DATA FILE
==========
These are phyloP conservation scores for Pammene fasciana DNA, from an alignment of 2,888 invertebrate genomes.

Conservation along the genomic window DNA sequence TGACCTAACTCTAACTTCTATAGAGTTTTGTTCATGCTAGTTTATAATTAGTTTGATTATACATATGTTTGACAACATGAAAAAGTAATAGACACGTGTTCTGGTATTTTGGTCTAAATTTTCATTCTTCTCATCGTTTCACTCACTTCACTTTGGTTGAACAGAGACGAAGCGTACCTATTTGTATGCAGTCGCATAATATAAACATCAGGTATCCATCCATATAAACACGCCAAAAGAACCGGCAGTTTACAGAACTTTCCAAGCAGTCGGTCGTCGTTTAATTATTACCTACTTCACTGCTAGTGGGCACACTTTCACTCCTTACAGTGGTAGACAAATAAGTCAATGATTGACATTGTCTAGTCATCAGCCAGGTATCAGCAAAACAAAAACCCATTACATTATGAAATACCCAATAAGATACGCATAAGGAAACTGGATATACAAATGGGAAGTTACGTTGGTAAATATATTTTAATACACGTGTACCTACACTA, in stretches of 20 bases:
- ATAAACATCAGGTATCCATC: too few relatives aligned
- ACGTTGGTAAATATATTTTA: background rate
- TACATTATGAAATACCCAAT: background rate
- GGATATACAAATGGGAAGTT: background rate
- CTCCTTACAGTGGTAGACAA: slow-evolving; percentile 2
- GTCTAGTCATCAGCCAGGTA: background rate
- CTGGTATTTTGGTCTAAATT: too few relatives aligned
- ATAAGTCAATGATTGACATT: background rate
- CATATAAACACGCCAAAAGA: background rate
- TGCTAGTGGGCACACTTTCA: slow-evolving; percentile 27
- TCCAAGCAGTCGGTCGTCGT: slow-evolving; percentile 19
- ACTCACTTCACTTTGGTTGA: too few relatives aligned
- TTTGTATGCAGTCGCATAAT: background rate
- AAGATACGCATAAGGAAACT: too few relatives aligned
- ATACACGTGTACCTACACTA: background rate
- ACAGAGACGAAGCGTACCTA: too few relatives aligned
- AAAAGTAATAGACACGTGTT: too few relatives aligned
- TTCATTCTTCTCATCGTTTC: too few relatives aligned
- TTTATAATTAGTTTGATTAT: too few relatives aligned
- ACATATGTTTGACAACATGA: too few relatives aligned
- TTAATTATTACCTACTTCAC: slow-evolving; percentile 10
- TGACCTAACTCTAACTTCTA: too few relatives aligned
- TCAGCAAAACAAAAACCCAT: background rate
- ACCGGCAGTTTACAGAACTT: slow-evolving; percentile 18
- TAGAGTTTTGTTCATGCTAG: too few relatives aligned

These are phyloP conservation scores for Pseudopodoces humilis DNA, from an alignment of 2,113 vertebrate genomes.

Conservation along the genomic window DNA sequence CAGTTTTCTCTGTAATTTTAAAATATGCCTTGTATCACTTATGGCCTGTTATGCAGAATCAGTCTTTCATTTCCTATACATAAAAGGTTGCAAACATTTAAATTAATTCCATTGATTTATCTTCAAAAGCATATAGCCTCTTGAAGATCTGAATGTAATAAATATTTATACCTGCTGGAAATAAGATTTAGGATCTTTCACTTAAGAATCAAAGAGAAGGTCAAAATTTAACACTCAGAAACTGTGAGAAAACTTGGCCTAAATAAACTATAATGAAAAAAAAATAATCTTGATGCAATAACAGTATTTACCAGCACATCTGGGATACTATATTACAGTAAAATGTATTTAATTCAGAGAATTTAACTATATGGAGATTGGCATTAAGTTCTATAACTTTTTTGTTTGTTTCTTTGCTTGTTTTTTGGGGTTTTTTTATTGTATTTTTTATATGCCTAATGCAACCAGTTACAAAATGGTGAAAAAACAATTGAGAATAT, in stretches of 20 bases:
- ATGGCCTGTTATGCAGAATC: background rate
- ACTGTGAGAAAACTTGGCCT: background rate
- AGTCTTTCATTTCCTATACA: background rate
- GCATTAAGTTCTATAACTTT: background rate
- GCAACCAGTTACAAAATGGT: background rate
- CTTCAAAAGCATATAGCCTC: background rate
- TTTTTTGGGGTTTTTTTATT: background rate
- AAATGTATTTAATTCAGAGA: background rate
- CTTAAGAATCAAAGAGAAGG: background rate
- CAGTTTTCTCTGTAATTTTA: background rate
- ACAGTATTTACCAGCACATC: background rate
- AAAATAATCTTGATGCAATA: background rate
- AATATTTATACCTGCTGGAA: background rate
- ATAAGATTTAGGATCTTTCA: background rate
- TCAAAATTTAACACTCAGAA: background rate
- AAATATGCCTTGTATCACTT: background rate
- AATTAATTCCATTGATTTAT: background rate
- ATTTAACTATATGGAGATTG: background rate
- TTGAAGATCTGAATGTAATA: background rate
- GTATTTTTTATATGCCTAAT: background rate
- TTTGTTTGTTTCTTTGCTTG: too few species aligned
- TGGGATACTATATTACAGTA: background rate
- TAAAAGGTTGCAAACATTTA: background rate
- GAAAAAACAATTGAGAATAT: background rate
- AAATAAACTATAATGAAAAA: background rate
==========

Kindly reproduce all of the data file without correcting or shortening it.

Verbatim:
These are phyloP conservation scores for Pammene fasciana DNA, from an alignment of 2,888 invertebrate genomes.

Conservation along the genomic window DNA sequence TGACCTAACTCTAACTTCTATAGAGTTTTGTTCATGCTAGTTTATAATTAGTTTGATTATACATATGTTTGACAACATGAAAAAGTAATAGACACGTGTTCTGGTATTTTGGTCTAAATTTTCATTCTTCTCATCGTTTCACTCACTTCACTTTGGTTGAACAGAGACGAAGCGTACCTATTTGTATGCAGTCGCATAATATAAACATCAGGTATCCATCCATATAAACACGCCAAAAGAACCGGCAGTTTACAGAACTTTCCAAGCAGTCGGTCGTCGTTTAATTATTACCTACTTCACTGCTAGTGGGCACACTTTCACTCCTTACAGTGGTAGACAAATAAGTCAATGATTGACATTGTCTAGTCATCAGCCAGGTATCAGCAAAACAAAAACCCATTACATTATGAAATACCCAATAAGATACGCATAAGGAAACTGGATATACAAATGGGAAGTTACGTTGGTAAATATATTTTAATACACGTGTACCTACACTA, in stretches of 20 bases:
- ATAAACATCAGGTATCCATC: too few relatives aligned
- ACGTTGGTAAATATATTTTA: background rate
- TACATTATGAAATACCCAAT: background rate
- GGATATACAAATGGGAAGTT: background rate
- CTCCTTACAGTGGTAGACAA: slow-evolving; percentile 2
- GTCTAGTCATCAGCCAGGTA: background rate
- CTGGTATTTTGGTCTAAATT: too few relatives aligned
- ATAAGTCAATGATTGACATT: background rate
- CATATAAACACGCCAAAAGA: background rate
- TGCTAGTGGGCACACTTTCA: slow-evolving; percentile 27
- TCCAAGCAGTCGGTCGTCGT: slow-evolving; percentile 19
- ACTCACTTCACTTTGGTTGA: too few relatives aligned
- TTTGTATGCAGTCGCATAAT: background rate
- AAGATACGCATAAGGAAACT: too few relatives aligned
- ATACACGTGTACCTACACTA: background rate
- ACAGAGACGAAGCGTACCTA: too few relatives aligned
- AAAAGTAATAGACACGTGTT: too few relatives aligned
- TTCATTCTTCTCATCGTTTC: too few relatives aligned
- TTTATAATTAGTTTGATTAT: too few relatives aligned
- ACATATGTTTGACAACATGA: too few relatives aligned
- TTAATTATTACCTACTTCAC: slow-evolving; percentile 10
- TGACCTAACTCTAACTTCTA: too few relatives aligned
- TCAGCAAAACAAAAACCCAT: background rate
- ACCGGCAGTTTACAGAACTT: slow-evolving; percentile 18
- TAGAGTTTTGTTCATGCTAG: too few relatives aligned

These are phyloP conservation scores for Pseudopodoces humilis DNA, from an alignment of 2,113 vertebrate genomes.

Conservation along the genomic window DNA sequence CAGTTTTCTCTGTAATTTTAAAATATGCCTTGTATCACTTATGGCCTGTTATGCAGAATCAGTCTTTCATTTCCTATACATAAAAGGTTGCAAACATTTAAATTAATTCCATTGATTTATCTTCAAAAGCATATAGCCTCTTGAAGATCTGAATGTAATAAATATTTATACCTGCTGGAAATAAGATTTAGGATCTTTCACTTAAGAATCAAAGAGAAGGTCAAAATTTAACACTCAGAAACTGTGAGAAAACTTGGCCTAAATAAACTATAATGAAAAAAAAATAATCTTGATGCAATAACAGTATTTACCAGCACATCTGGGATACTATATTACAGTAAAATGTATTTAATTCAGAGAATTTAACTATATGGAGATTGGCATTAAGTTCTATAACTTTTTTGTTTGTTTCTTTGCTTGTTTTTTGGGGTTTTTTTATTGTATTTTTTATATGCCTAATGCAACCAGTTACAAAATGGTGAAAAAACAATTGAGAATAT, in stretches of 20 bases:
- ATGGCCTGTTATGCAGAATC: background rate
- ACTGTGAGAAAACTTGGCCT: background rate
- AGTCTTTCATTTCCTATACA: background rate
- GCATTAAGTTCTATAACTTT: background rate
- GCAACCAGTTACAAAATGGT: background rate
- CTTCAAAAGCATATAGCCTC: background rate
- TTTTTTGGGGTTTTTTTATT: background rate
- AAATGTATTTAATTCAGAGA: background rate
- CTTAAGAATCAAAGAGAAGG: background rate
- CAGTTTTCTCTGTAATTTTA: background rate
- ACAGTATTTACCAGCACATC: background rate
- AAAATAATCTTGATGCAATA: background rate
- AATATTTATACCTGCTGGAA: background rate
- ATAAGATTTAGGATCTTTCA: background rate
- TCAAAATTTAACACTCAGAA: background rate
- AAATATGCCTTGTATCACTT: background rate
- AATTAATTCCATTGATTTAT: background rate
- ATTTAACTATATGGAGATTG: background rate
- TTGAAGATCTGAATGTAATA: background rate
- GTATTTTTTATATGCCTAAT: background rate
- TTTGTTTGTTTCTTTGCTTG: too few species aligned
- TGGGATACTATATTACAGTA: background rate
- TAAAAGGTTGCAAACATTTA: background rate
- GAAAAAACAATTGAGAATAT: background rate
- AAATAAACTATAATGAAAAA: background rate